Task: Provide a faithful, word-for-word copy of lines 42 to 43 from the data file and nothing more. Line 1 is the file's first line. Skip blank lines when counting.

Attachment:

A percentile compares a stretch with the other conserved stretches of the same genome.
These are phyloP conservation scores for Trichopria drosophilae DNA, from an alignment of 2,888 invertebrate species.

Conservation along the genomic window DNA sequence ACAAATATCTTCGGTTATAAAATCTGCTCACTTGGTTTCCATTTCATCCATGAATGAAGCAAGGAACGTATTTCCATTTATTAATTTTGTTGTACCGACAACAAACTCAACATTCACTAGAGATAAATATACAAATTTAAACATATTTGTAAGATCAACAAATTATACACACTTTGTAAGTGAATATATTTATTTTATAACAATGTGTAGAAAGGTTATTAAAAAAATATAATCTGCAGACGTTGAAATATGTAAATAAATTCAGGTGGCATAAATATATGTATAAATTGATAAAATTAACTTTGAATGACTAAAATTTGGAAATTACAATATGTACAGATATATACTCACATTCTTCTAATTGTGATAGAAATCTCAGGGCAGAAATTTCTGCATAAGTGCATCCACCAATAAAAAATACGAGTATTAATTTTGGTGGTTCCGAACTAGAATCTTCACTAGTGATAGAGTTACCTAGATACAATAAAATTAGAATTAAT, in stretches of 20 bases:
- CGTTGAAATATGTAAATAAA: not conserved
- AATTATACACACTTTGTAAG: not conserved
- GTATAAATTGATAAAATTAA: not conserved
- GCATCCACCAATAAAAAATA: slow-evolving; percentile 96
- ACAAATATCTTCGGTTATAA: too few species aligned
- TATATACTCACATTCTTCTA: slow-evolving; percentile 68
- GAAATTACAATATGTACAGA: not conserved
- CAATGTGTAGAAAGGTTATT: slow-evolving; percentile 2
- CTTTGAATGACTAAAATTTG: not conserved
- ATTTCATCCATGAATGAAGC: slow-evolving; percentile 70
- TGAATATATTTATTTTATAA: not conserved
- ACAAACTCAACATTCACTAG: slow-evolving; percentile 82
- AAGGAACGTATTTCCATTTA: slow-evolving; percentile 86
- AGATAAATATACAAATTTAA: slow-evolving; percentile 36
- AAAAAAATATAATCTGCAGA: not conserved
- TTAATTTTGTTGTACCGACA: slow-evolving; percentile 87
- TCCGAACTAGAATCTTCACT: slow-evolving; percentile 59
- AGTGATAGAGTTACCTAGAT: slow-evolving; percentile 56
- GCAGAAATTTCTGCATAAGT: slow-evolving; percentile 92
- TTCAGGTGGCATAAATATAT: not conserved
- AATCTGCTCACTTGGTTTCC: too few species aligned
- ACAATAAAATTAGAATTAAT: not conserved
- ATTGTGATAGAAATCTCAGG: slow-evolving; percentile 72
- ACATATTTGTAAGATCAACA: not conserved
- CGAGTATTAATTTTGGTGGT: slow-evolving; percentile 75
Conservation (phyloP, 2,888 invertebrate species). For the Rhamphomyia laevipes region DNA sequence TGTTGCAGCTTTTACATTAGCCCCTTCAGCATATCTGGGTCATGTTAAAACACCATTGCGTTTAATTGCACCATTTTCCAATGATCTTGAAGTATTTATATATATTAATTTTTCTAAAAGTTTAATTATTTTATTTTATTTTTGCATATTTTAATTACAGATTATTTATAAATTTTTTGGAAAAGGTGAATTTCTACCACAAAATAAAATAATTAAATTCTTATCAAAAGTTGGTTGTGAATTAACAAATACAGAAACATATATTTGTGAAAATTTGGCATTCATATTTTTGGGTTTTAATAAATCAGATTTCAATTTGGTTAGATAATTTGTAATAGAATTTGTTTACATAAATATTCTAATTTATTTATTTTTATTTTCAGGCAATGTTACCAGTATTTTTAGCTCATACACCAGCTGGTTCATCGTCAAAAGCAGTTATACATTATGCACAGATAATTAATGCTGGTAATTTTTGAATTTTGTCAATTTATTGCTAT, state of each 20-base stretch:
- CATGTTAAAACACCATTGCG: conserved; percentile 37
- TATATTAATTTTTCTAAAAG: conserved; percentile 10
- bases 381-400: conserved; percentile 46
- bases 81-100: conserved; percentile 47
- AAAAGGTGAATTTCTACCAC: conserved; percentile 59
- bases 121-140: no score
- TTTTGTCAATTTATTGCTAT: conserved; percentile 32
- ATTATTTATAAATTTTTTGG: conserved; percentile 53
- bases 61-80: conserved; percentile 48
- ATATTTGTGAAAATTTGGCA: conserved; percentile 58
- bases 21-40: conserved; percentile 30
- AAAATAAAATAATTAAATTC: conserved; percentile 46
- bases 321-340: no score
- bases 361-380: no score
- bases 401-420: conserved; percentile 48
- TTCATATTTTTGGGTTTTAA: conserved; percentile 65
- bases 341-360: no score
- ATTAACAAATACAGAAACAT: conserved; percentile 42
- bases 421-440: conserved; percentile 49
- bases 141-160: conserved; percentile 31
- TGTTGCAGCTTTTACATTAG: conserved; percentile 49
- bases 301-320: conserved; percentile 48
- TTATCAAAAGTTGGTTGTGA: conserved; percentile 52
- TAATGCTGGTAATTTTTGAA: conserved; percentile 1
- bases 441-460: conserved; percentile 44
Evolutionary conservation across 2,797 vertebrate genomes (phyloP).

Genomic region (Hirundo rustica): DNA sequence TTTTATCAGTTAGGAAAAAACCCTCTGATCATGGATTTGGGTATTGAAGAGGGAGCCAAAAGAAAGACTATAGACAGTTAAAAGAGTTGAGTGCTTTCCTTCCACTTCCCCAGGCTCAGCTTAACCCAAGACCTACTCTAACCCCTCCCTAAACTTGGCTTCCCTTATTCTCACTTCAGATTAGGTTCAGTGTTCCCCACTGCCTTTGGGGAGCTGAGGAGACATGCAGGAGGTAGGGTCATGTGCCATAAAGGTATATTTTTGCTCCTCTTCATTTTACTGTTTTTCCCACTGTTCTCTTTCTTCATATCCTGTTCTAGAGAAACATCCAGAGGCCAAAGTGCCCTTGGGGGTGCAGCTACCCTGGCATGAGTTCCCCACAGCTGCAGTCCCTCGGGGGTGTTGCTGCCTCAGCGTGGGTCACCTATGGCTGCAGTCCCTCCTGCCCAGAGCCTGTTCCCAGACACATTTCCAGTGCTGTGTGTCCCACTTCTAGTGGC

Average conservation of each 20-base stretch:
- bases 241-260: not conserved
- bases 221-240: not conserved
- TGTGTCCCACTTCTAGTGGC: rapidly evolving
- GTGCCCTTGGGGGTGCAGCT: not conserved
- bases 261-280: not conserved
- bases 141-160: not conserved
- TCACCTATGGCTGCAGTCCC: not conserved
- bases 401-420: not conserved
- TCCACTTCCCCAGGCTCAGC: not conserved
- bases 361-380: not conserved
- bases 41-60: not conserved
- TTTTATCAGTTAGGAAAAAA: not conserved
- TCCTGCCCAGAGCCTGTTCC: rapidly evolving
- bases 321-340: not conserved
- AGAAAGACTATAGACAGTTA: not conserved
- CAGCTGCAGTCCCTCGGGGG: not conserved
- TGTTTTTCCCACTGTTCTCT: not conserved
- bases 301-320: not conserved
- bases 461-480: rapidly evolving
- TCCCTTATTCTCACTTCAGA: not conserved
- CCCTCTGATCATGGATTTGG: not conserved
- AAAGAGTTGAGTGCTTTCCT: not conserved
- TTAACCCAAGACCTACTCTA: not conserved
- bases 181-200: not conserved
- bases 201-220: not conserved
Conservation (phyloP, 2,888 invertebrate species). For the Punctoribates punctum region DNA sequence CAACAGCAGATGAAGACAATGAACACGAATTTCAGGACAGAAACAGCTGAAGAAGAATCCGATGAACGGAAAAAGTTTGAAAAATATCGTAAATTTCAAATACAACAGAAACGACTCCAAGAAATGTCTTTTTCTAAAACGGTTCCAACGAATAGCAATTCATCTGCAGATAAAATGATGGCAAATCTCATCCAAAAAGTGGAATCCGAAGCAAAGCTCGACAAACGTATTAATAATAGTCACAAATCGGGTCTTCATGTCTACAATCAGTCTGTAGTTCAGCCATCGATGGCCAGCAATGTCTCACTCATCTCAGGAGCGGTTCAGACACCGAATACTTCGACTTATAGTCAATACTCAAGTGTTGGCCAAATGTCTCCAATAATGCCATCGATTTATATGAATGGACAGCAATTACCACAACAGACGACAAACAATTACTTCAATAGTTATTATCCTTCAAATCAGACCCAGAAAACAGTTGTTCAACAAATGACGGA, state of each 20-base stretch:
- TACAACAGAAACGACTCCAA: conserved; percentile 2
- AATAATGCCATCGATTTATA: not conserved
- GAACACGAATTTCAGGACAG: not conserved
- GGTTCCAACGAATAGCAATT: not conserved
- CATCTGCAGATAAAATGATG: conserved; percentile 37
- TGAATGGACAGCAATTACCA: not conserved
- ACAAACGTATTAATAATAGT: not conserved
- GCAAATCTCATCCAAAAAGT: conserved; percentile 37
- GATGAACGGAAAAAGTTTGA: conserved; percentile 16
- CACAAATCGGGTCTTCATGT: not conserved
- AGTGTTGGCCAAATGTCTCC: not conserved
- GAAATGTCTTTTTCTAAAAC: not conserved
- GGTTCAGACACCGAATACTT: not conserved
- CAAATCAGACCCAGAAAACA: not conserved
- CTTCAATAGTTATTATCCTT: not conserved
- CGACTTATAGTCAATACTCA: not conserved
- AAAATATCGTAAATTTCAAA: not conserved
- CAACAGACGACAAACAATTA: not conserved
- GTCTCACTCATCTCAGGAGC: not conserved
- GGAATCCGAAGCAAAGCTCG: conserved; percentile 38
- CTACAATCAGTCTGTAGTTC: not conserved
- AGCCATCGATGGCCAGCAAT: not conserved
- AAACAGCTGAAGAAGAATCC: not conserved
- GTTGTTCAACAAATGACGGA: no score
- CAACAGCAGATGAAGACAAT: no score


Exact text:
- bases 321-340: no score
- bases 361-380: no score